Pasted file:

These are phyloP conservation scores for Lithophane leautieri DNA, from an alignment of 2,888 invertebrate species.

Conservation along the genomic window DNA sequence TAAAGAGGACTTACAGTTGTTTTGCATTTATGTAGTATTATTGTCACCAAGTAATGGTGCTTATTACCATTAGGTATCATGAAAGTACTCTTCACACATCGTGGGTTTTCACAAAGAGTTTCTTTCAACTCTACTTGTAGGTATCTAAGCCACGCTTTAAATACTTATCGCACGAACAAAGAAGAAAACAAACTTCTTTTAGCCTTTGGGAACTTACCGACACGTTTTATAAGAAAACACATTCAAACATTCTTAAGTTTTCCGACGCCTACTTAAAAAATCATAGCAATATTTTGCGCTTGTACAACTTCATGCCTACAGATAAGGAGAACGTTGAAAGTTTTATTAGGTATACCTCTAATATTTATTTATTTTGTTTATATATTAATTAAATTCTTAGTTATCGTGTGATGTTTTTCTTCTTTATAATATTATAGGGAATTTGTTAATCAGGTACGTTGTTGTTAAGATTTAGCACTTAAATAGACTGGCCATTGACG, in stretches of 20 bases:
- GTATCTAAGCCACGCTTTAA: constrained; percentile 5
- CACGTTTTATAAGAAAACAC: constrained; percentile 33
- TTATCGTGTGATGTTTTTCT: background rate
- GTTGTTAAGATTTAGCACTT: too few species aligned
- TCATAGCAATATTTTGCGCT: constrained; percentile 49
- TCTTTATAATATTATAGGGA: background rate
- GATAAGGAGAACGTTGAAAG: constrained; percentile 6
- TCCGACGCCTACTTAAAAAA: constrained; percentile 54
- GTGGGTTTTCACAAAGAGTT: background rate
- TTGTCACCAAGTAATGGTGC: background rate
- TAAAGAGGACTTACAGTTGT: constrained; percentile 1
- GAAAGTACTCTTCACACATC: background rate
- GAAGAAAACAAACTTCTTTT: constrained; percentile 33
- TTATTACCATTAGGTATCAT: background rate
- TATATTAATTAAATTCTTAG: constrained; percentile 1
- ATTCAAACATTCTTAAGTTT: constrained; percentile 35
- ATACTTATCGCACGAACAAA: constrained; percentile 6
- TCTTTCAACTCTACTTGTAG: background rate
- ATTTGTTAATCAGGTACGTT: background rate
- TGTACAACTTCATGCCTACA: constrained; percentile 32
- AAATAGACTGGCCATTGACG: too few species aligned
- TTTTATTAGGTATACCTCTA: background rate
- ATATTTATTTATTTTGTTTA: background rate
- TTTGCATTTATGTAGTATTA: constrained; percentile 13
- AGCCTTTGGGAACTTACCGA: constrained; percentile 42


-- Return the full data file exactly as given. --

These are phyloP conservation scores for Lithophane leautieri DNA, from an alignment of 2,888 invertebrate species.

Conservation along the genomic window DNA sequence TAAAGAGGACTTACAGTTGTTTTGCATTTATGTAGTATTATTGTCACCAAGTAATGGTGCTTATTACCATTAGGTATCATGAAAGTACTCTTCACACATCGTGGGTTTTCACAAAGAGTTTCTTTCAACTCTACTTGTAGGTATCTAAGCCACGCTTTAAATACTTATCGCACGAACAAAGAAGAAAACAAACTTCTTTTAGCCTTTGGGAACTTACCGACACGTTTTATAAGAAAACACATTCAAACATTCTTAAGTTTTCCGACGCCTACTTAAAAAATCATAGCAATATTTTGCGCTTGTACAACTTCATGCCTACAGATAAGGAGAACGTTGAAAGTTTTATTAGGTATACCTCTAATATTTATTTATTTTGTTTATATATTAATTAAATTCTTAGTTATCGTGTGATGTTTTTCTTCTTTATAATATTATAGGGAATTTGTTAATCAGGTACGTTGTTGTTAAGATTTAGCACTTAAATAGACTGGCCATTGACG, in stretches of 20 bases:
- GTATCTAAGCCACGCTTTAA: constrained; percentile 5
- CACGTTTTATAAGAAAACAC: constrained; percentile 33
- TTATCGTGTGATGTTTTTCT: background rate
- GTTGTTAAGATTTAGCACTT: too few species aligned
- TCATAGCAATATTTTGCGCT: constrained; percentile 49
- TCTTTATAATATTATAGGGA: background rate
- GATAAGGAGAACGTTGAAAG: constrained; percentile 6
- TCCGACGCCTACTTAAAAAA: constrained; percentile 54
- GTGGGTTTTCACAAAGAGTT: background rate
- TTGTCACCAAGTAATGGTGC: background rate
- TAAAGAGGACTTACAGTTGT: constrained; percentile 1
- GAAAGTACTCTTCACACATC: background rate
- GAAGAAAACAAACTTCTTTT: constrained; percentile 33
- TTATTACCATTAGGTATCAT: background rate
- TATATTAATTAAATTCTTAG: constrained; percentile 1
- ATTCAAACATTCTTAAGTTT: constrained; percentile 35
- ATACTTATCGCACGAACAAA: constrained; percentile 6
- TCTTTCAACTCTACTTGTAG: background rate
- ATTTGTTAATCAGGTACGTT: background rate
- TGTACAACTTCATGCCTACA: constrained; percentile 32
- AAATAGACTGGCCATTGACG: too few species aligned
- TTTTATTAGGTATACCTCTA: background rate
- ATATTTATTTATTTTGTTTA: background rate
- TTTGCATTTATGTAGTATTA: constrained; percentile 13
- AGCCTTTGGGAACTTACCGA: constrained; percentile 42